When you’re looking to transition from education to employment, you need to display your transferable skills in your CV, showcasing your relevancy for your chosen career path.
But you don’t need work experience to have workplace skills.
Valuable skills can be gained through school work, voluntary employment or any hobbies and interests, so be creative when finding skills to include.
Below are 5 key skills you should incorporate into your CV, if you want to secure your dream career.
Communication is a universal strength needed in any role, whether that be communicating with colleagues, customers or presenting information or ideas. Use examples to demonstrate your ability to converse with people of various levels, displaying your confidence and willingness to get involved in group discussions.
For example, consider school group projects, describing how you communicated with various members of the group to get the task done. Sporting teams are also great examples to use, documenting how you’ve communicated with other team members to succeed as a team.
In any role you’re going to face problems that need to be resolved quickly and efficiently, so the ability to react to situations and consider all possibilities is imperative. Reflect on how you have solved issues in any voluntary or part time employment, such as a mistake resulting in a customer being unhappy with their service or not being able to find a particular item.
Detail how you supported them to get the best possible solution. Think about whether you have helped classmates with any issues relating to coursework, not only showing your problem solving skills but your ability to work as a team.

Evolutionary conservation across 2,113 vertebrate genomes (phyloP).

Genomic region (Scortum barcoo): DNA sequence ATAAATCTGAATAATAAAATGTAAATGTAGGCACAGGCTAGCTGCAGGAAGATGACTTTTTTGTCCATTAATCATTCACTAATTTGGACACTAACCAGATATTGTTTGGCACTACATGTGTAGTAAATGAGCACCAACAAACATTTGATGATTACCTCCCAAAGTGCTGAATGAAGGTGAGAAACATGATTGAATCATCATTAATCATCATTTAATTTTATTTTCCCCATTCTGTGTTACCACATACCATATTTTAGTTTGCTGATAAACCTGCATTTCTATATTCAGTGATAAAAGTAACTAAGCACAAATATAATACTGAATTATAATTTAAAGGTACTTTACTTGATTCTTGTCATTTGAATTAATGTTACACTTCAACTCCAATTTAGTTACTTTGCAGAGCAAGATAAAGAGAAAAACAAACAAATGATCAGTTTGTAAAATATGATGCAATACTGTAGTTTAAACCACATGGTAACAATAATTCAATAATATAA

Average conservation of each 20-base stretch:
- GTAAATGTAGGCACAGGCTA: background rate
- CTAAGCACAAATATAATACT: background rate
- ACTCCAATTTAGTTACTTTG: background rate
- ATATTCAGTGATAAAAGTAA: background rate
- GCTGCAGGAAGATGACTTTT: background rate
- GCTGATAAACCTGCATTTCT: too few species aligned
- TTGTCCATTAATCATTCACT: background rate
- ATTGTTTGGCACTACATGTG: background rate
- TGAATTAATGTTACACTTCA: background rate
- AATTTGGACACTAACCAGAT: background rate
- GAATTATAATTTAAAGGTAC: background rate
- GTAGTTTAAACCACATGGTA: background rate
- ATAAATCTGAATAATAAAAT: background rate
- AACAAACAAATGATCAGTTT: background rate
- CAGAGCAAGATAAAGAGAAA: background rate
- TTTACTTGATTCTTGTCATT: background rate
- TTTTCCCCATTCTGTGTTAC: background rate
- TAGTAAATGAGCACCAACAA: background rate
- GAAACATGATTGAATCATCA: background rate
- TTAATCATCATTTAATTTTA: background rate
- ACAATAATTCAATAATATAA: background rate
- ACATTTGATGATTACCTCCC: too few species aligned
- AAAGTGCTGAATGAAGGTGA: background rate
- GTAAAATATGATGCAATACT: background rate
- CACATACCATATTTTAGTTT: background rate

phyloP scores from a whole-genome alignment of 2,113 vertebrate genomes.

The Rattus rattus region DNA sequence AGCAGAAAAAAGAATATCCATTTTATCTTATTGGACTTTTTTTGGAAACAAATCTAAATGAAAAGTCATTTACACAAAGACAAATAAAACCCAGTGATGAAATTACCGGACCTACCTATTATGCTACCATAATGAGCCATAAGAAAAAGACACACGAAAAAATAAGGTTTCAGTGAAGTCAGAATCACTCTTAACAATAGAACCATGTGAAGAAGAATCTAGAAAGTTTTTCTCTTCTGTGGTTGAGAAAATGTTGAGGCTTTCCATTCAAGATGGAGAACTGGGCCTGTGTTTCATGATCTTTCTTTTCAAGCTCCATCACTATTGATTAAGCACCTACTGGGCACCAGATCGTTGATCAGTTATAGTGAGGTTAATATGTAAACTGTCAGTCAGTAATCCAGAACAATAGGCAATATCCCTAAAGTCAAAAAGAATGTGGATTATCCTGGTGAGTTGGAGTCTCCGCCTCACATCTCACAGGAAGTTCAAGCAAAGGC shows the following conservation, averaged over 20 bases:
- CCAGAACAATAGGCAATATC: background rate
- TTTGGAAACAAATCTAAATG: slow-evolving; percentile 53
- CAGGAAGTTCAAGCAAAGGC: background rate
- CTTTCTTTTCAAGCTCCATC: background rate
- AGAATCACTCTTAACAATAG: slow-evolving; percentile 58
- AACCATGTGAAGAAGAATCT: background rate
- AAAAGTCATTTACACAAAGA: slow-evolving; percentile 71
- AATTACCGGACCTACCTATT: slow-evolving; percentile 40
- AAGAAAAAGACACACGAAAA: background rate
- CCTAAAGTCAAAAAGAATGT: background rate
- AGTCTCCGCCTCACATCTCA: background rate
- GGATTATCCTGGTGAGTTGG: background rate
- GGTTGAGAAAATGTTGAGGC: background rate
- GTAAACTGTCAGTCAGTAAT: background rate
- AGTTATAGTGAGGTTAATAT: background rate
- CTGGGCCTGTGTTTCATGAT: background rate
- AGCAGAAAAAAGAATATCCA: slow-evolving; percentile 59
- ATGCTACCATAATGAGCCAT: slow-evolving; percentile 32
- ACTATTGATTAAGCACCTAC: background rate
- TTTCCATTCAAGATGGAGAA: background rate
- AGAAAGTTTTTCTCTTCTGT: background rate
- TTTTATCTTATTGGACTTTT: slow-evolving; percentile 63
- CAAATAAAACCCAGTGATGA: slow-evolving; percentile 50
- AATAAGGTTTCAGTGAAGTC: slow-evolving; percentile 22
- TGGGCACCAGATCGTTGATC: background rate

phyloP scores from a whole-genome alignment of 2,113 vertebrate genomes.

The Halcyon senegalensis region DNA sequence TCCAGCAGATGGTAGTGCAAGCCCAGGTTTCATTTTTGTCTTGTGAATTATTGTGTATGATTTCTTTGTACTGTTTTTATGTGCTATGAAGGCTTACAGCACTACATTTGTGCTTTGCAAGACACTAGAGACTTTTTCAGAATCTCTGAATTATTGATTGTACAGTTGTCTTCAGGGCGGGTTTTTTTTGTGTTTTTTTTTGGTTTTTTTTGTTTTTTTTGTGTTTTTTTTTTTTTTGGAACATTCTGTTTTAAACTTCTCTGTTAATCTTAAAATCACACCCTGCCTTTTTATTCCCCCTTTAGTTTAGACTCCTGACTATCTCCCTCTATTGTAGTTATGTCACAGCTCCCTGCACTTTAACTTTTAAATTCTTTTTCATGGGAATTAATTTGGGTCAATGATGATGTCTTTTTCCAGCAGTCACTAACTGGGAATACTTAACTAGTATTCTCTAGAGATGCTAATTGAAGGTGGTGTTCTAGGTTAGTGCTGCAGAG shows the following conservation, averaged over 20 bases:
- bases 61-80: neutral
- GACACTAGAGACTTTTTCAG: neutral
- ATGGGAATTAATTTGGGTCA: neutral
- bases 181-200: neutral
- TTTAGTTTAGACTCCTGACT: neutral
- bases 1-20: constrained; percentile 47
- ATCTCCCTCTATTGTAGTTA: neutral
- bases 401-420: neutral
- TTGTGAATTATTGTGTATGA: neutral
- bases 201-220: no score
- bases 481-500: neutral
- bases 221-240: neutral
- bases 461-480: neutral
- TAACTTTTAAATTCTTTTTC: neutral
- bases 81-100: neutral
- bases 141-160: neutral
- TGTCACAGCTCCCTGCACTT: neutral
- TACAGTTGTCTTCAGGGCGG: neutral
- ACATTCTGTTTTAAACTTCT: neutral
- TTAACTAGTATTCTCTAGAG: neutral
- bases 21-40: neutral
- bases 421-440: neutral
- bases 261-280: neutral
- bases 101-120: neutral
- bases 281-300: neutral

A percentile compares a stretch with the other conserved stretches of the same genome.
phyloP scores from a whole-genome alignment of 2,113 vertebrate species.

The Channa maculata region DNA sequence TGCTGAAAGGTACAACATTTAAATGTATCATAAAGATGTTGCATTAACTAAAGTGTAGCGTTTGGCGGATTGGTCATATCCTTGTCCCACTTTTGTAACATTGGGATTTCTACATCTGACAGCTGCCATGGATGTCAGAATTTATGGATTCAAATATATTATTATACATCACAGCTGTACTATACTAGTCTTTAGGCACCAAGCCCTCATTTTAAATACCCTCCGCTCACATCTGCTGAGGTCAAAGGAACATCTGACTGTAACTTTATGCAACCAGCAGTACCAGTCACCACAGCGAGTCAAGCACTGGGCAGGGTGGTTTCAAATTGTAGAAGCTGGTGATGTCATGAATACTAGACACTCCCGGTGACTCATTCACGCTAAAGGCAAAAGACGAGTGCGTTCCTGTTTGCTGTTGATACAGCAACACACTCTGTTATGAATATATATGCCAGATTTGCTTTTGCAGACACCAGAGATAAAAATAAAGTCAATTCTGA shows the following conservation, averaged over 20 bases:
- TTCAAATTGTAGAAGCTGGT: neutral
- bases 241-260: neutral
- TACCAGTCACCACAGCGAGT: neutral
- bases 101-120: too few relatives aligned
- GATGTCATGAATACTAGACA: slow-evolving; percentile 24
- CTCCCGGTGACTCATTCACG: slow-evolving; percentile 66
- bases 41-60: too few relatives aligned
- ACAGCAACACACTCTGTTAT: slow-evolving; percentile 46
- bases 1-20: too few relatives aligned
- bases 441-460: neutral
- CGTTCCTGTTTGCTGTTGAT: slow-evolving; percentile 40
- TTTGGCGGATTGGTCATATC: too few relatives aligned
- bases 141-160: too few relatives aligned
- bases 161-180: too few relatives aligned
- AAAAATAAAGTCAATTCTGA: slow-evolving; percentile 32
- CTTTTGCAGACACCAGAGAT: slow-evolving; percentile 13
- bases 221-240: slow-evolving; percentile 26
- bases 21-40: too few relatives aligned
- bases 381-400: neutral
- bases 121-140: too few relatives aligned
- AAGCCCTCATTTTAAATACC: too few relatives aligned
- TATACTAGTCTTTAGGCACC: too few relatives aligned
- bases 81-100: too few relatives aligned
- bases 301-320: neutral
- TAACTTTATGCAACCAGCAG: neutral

Negotiation skills aren’t just applicable for sales roles, the ability to negotiate is a skill that can be beneficial in any area. This could be negotiating a better price with a supplier or even just negotiating best practise or an idea with a colleague.
Think of occasions where you have debated an idea, whether in a club or school project, recording the outcome of that negotiation.
Relationship building is a sought after strength, even if the career path you’re pursuing involves no customer or client interaction, building relationships with your fellow team members is vital.
Consider how you first built rapport with new teachers or your first boss within any part time roles, and how you found common ground. Display your confidence through times you met new people, for example in a book or drama club.
Employers want to see how you’d adapt to an existing team and become a positive role model for their brand, so evidence your capacity to create a good first impression and maintain relationships.
Time management doesn’t just refer to your ability to be punctual, it also encompasses your capacity to work to deadlines and stick to a schedule. Whilst being on time for work is an assumption for most employers, the ability to juggle workloads and deliver on time is a core strength.
Look at times you completed coursework to a deadline, including changing demands such as extra curriculum activities, that you needed to balance at the same time.
Andrew Fennell is the founder of CV writing advice website StandOut CV – he is a former recruitment consultant and contributes careers advice to websites like Business Insider, The Guardian and FastCompany.